Interviews: How Harper Starling Beat Tourette’s With Music
As a child, electropop singer-songwriter Harper Starling was precociously talented. She loved the limelight; at 3, she was happy to sing and dance onstage in a packed 800-capacity school auditorium. Alternatively, she’d choreograph her own dances to perform in the living room for her parents and grandparents.
At the age of 8, she was diagnosed with Tourette Syndrome after developing severe tics and muscle spasms. As a child unable to control her body, naturally she was scared. She was teased at school, and doctors put her through numerous tests. And then she realized that the singing and dancing that made her so happy also could ease the symptoms.
“I remember going to the doctor a lot and having things tested out,” Starling says. “The only medicine that worked for me and allowed the tics to go away was singing and dancing. How great is that? The thing I love the most is the medicine I needed. The phenomenon behind that — I’m not sure what it is but I’m not going to question it. It obviously helped me. That’s why I always kept with it. It’s something I need in my life, and it helped me work through all of it. Tourette’s is a part of who I am, and it allowed me to be that much closer to singing, dancing and performing.”
It’s a point that can’t be overstated: Music has genuinely improved Starling’s quality of life. And for a woman who claims that music is in her blood, that’s a godsend.
“I started dancing at the age of 3,” she says. “I have old VHS tapes. I look back on it, and there would be vinyl records that my dad would play in the living room — anything from the 1970s and early ’80s. Led Zeppelin, Guns N’ Roses, Michael Jackson, you name it. I started taking singing lessons when I was 12, coming more out of my shell in that way. I did all kinds of musicals. I was that kid in high school.”
Music was her life and yet, when it came time to pick her college major, she opted for physical therapy. With just one year to go and her grades good, she made the decision to ditch school and return to her first love.
“I had the grades and a job lined up, and I went, ‘I don’t think this is for me, I miss music too much, I need it in my life, it’s my passion, it’s part of who I am,’” she says. “I decided that’s what I was going to do, and my parents said, ‘All right kiddo, make it happen.’ That was about four years ago now, when I honestly started to take it really seriously. I had always been writing my own stuff through college. I wrote my own stuff, and I had a keyboard. I needed to have music in my life in some way, shape or form. I can’t be without it.”
Starling experienced another career-defining moment when she was introduced to Milwaukee songwriter Sigmund Snopek, known for his work with the Violent Femmes and The Bloomsbury People, among others.
“When I decided to start pursuing music seriously and full-time, a family friend of mine connected me with Sigmund, who happened to be living in Milwaukee as well,” she says. “He ended up living less than two minutes away from where I was living, on the east side. Initially, we were going to do maybe two songs together. I sat down at the piano and played him the two songs that I had. He really liked my voice and style, and he said that he wanted to work with me and do a full album. For the next year and a half, we were working on my music.”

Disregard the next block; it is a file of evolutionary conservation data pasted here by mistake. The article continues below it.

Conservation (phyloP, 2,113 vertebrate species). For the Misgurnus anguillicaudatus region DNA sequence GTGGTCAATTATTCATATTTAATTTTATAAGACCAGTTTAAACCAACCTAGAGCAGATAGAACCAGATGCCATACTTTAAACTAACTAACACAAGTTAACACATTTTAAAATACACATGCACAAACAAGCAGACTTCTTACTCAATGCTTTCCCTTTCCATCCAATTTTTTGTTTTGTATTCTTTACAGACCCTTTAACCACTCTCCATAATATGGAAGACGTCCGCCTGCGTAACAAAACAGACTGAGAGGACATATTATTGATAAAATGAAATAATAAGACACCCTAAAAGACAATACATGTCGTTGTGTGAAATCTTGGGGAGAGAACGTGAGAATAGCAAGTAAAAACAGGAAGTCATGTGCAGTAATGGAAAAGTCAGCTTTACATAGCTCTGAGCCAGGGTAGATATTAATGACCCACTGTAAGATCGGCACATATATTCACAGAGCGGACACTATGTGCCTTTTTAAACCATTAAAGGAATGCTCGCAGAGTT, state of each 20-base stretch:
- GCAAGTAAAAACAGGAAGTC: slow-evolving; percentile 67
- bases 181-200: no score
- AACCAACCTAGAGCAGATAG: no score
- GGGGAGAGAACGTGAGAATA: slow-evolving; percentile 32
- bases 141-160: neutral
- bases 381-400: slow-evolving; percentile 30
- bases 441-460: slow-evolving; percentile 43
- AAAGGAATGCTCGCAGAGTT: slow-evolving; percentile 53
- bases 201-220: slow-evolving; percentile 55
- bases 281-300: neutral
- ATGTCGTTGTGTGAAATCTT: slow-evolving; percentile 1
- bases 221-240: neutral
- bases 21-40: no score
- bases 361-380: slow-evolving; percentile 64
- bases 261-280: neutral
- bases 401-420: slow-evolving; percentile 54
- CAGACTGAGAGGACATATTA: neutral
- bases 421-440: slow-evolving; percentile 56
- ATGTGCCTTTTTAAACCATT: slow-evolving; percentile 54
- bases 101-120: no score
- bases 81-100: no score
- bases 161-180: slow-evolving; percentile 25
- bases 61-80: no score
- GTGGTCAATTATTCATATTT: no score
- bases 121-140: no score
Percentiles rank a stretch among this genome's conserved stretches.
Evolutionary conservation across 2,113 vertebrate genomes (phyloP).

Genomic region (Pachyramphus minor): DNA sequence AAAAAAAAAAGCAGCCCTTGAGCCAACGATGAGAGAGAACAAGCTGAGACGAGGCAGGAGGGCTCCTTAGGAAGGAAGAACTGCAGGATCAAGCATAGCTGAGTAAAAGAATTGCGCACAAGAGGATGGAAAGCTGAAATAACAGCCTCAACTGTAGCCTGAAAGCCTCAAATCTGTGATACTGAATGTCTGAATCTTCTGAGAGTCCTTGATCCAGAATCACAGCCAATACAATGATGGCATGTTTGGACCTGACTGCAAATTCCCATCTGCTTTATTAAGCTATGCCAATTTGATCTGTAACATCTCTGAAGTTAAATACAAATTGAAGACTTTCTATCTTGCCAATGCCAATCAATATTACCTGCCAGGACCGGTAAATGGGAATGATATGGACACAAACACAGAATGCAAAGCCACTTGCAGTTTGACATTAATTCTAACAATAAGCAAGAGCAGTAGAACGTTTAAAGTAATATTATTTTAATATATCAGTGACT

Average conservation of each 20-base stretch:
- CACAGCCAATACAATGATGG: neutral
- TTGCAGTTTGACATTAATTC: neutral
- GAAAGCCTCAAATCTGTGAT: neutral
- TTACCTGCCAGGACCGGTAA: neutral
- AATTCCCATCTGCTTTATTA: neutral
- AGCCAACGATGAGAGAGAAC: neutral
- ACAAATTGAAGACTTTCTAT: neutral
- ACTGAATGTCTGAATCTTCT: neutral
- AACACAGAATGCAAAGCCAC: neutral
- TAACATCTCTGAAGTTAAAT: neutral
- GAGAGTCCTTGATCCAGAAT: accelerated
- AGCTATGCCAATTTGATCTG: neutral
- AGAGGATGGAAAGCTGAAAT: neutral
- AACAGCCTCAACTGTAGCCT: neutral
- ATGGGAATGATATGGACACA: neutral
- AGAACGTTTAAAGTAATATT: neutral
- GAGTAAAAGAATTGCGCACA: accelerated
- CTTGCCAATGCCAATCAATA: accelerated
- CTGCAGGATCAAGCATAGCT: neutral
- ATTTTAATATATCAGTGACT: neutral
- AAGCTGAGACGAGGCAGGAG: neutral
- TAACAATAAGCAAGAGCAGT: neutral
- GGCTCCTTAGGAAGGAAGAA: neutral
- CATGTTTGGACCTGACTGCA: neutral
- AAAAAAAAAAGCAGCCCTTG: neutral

That relationship would eventually see Starling performing before Sheryl Crow at the Milwaukee Summerfest (which, when you check out the lineup online, appears to be every other festival in the country smashed together into a 10-day extravaganza). The set was recorded and made available to view online, and thousands of people chose to do exactly that.
Her manager called and informed her that her star was on the rise, and she needed to move to either New York or Los Angeles. Sick to death of snow, she opted instead for our palm trees. Now, she’s seen her new “Euphoria” single blow up, reaching No. 17 on the Billboard Dance Club Songs chart, and her Planet Disco EP is on the way. Both are a nod to her love for 1970s and ’80s pop.
“I am obsessed with the ’80s,” she says. “The big hair and fashion. There are a couple of things we can leave in the ’80s, like the mullet and shoulder pads. But the decadence and the bright colors — the over-the-top, theatrical performers. I like to consider myself a modern-day version of a combination of Cyndi Lauper and Janet Jackson. I also grew up with ’70s music from my dad. So I also like a lot of that disco. The shimmer, and groovy bass. I still need my music to mean something, even though it’s a lot of dance-pop. There still has to be a message. But I want it to be positive, optimistic and upbeat. I want people to connect to it and, I can’t believe I’m gonna say this, but feel that ‘Euphoria.’”
On Thursday, Starling performs at the Avalon, part of the Tigerheat club night.
“That’s the largest weekly LGBTQ event on the West Coast,” she says. “DJ Ray Rhodes, the organizer, has a really great eye for talent. I know he’s booked stars right before they blew up. He booked Lady Gaga, and it’s an honor to perform under the same banner. This is what I needed in my life. I’m happy to be flying a banner for them. I’m waving the rainbow flag.”
Harper Starling performs at Tigerheat @ Avalon on Thursday, May 3. She also performs on Wednesday, May 23, at the Abbey, West Hollywood.
Article originally published on: laweekly.com
By: BRETT CALLWOOD
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